Jalebi (Hindi: जलेबी), also known as jilapi, jilebi, jilipi, zulbia, jerry, mushabak, or zalabia, is a popular sweet snack. It is made by deep-frying maida flour (plain flour or all-purpose flour) batter in pretzel or circular shapes, which are then soaked in sugar syrup.

Zlabia (Pâtisserie orientale).jpg
Alternative namessee names
Place of originIndia (Jilapi)[1]

Regional variants:

Region or stateIndian subcontinent, West Asia, North Africa
Serving temperatureHot or cold
Main ingredientsMaida flour, saffron, ghee, sugar
Similar dishesImarti, Shahi jilapi, Chhena jalebi
Jalebi being prepared by a street vendor in Bangalore, India

This dessert can be served warm or cold. They have a somewhat chewy texture with a crystallized sugary exterior coating. Citric acid or lime juice is sometimes added to the syrup, as well as rose water. Jalebi is eaten with curd or rabri (North India) along with optional other flavours such as kewra (scented water).

This dish is not to be confused with similar sweets and variants like imarti and chhena jalebi.


Jerry-Swari (Jalebi and a very thin Puri ), a popular snack in Kathmandu, Nepal.
Jalebi batter being dropped in hot oil in Howrah, West Bengal, India

Zalabia or zlabiaEdit

Zalabia or luqmat al qadi consisted of a yeast dough fried and then dipped in a syrup of honey and rose water[1]

Zlabia is known to be a speciality of the city of Beja, Tunisia.[4] According to the Indian ambassador Nagma Malik, it might have started life in Turkey and then arrived in Tunisia long ago before coming its way to India.[5] Others claim that it was created by Abdourrahman Ibnou Nafaâ Ziriab, an Iraqi musician who was travelling from Baghdad to Andalusia and who decided to stop over in Tunisia in order to create a cake.[6] The history and the spread of zlabia so remain mysterious and unexplained.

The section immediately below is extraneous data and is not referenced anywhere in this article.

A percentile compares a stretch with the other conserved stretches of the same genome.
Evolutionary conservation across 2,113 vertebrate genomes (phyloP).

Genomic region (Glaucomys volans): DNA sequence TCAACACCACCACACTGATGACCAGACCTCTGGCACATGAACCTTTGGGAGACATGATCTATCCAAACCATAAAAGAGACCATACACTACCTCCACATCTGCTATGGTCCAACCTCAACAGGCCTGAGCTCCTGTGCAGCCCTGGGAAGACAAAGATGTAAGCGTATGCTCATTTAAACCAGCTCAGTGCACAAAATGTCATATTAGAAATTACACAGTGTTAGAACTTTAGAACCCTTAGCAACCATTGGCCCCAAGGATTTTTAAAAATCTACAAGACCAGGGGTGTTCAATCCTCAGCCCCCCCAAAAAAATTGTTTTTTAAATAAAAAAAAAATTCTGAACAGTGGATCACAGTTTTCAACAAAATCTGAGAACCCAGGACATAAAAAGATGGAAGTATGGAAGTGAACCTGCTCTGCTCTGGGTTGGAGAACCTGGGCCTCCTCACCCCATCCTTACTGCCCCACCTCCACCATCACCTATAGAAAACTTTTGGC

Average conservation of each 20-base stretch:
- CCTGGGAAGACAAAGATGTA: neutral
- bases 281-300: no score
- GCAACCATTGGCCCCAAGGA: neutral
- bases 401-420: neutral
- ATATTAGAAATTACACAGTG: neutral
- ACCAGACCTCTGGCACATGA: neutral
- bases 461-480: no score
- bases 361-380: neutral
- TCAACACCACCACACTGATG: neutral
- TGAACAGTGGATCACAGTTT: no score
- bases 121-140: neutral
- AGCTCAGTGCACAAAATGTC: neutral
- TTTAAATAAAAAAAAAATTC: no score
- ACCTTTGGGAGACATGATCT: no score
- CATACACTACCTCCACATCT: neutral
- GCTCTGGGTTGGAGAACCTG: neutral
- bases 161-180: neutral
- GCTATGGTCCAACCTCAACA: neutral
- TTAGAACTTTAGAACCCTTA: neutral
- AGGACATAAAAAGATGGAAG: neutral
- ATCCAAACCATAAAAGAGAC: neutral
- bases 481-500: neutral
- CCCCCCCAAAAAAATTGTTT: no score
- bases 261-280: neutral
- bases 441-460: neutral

In Iran, where it is known as zolbiya, the sweet was traditionally given to the poor during Ramadan. A 10th century cookbook gives several recipes for zulubiya. There are several 13th century recipes of the sweet, the most accepted being mentioned in a cookbook by Muhammad bin Hasan al-Baghdadi.[1] It was also mentioned in a tenth century Arabic cookbook by Ibn Sayyar al-Warraq, that was later translated by Nawal Nasrallah.[7][8]

Ernest A Hamwi, a Syrian immigrant to the United States, is believed to have used the Persian version zalabia as an early ice cream cone.[1]: 404

Modern jalebiEdit

According to Hobson-Jobson, the word jalebi is derived from the Arabic word zulabiya or the Persian zolbiya[9], another name for luqmat al qadi. In 15th century, jalebi was known as Kundalika or Jalavallika.[citation needed] Priyamkarnrpakatha, a work by the Jain author Jinasura, composed around 1450 CE, mentions jalebi in the context of a dinner held by a rich merchant.[1] Gunyagunabodhini, another Sanskrit work dating before 1600 CE, lists the ingredients and recipe of the dish; these are identical to the ones used to prepare the modern jalebi.[10] The western Asian dish of Zalabia used a different batter and a syrup of honey and rose water.


Indian subcontinentEdit

Crispy Jalebi served on a plate, on the day of Rathyatra festival in Howrah, West Bengal, India.